Learning by Design Principles

Learning is about transformation, and transformation is the basis of enhanced learner performance. Effective learning takes the learner on a journey into new and unfamiliar terrains. However, for learning to occur the journey into the unfamiliar needs to start from a zone of intelligibility and safety.

At each step, it needs to travel just the right distance from the learner’s lifeworld starting point. In a world of profound and subtle diversity, our challenge is to engage with the identities of learners as we encounter them in the classroom.

Teaching and learning choices (pedagogy) need to be made explicit, pathways planned, and performance clearly tracked.

The Learning by Design project is premised on the notion that children have diverse learning needs and ways of knowing and that these are in many respects vastly different from their parents and grandparents. In an era of ubiquitous information and communications technologies there is a need for children to make sense of a multiplicity of communication channels, media types and technologies. There is also a need to immerse them in multimodal meaning-making environments, involving oral, written, visual, audio, gestural, spatial and tactile modes.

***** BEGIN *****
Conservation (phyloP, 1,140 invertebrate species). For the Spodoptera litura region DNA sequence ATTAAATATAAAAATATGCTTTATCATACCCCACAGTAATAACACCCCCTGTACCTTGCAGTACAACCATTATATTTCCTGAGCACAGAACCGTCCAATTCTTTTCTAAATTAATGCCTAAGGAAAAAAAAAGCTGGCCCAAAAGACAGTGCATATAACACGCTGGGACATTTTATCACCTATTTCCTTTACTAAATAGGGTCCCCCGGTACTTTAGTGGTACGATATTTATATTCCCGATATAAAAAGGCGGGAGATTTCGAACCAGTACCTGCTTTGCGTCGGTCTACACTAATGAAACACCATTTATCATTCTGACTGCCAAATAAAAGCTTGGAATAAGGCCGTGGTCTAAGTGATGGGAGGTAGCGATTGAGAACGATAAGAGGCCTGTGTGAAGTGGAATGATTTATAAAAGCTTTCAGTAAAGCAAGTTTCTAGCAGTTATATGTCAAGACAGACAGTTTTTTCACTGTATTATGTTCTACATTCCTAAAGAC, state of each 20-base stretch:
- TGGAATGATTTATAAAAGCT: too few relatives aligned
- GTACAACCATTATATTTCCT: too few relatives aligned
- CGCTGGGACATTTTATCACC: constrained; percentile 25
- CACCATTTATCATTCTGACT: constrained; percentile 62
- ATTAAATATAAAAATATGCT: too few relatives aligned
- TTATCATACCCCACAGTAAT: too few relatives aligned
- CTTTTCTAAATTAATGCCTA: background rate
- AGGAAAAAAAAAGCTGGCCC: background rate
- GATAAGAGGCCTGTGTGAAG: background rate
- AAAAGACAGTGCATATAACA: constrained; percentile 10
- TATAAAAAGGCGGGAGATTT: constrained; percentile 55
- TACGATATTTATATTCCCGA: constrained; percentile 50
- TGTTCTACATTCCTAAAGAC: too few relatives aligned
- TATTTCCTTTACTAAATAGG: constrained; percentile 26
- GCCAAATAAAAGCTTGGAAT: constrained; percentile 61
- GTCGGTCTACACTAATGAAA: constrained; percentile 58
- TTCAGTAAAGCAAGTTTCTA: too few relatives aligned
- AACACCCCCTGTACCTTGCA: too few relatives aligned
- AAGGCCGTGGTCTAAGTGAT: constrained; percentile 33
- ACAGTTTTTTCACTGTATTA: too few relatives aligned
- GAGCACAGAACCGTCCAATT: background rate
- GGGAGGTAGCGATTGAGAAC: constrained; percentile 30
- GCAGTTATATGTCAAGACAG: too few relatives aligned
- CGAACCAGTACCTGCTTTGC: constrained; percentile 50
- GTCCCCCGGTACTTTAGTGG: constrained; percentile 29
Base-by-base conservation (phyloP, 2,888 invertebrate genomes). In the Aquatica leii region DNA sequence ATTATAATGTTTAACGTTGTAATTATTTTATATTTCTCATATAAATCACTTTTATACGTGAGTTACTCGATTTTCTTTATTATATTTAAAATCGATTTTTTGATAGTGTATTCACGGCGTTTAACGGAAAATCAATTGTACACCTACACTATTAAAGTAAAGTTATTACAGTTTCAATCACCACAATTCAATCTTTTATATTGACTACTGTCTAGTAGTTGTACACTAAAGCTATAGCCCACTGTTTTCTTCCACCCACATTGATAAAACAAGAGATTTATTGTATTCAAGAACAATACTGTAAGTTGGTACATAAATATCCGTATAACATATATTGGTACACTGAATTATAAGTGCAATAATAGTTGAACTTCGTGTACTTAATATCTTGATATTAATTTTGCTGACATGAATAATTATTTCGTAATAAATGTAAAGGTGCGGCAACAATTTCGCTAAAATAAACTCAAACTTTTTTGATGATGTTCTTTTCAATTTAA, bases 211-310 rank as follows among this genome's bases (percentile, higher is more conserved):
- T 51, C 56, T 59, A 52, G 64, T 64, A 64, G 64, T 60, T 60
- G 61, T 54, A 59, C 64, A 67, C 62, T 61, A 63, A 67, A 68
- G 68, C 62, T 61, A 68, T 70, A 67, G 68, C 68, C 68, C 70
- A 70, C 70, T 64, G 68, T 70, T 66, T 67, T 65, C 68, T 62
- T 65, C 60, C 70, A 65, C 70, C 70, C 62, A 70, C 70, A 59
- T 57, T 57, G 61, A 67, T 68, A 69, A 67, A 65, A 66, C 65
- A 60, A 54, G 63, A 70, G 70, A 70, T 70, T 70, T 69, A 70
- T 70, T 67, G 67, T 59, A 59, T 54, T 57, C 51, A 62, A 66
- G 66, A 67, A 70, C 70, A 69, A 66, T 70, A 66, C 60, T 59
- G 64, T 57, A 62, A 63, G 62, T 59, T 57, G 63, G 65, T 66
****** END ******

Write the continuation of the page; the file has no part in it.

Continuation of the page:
The project suggests that learning designs to meet these objectives should be documented at three levels:

  1. Pedagogy – the way that learning activities are selected and designed and experienced in any learning encounter. This is at the heart of learning and has the greatest impact on the performance and outcomes of the learner. We call this level of documentation the ‘Learning Module’ (formerly called the ‘Learning Element’)—the microdesigns of learning that are reflected in the sequence of learning activities or ‘Knowledge Processes’.
  2. Curriculum – documenting subject choices and disciplinary content over a course of study or program. These decisions are important for social, economic and political reasons and change in focus from time to time. We call this the ‘Learning Framework’ level.
  3. Education – where we articulate the goals and expectations of range of stakeholders, for example, learner, teacher, school, community district, government and so on. We call this the ‘Learning Community’ level of documentation.

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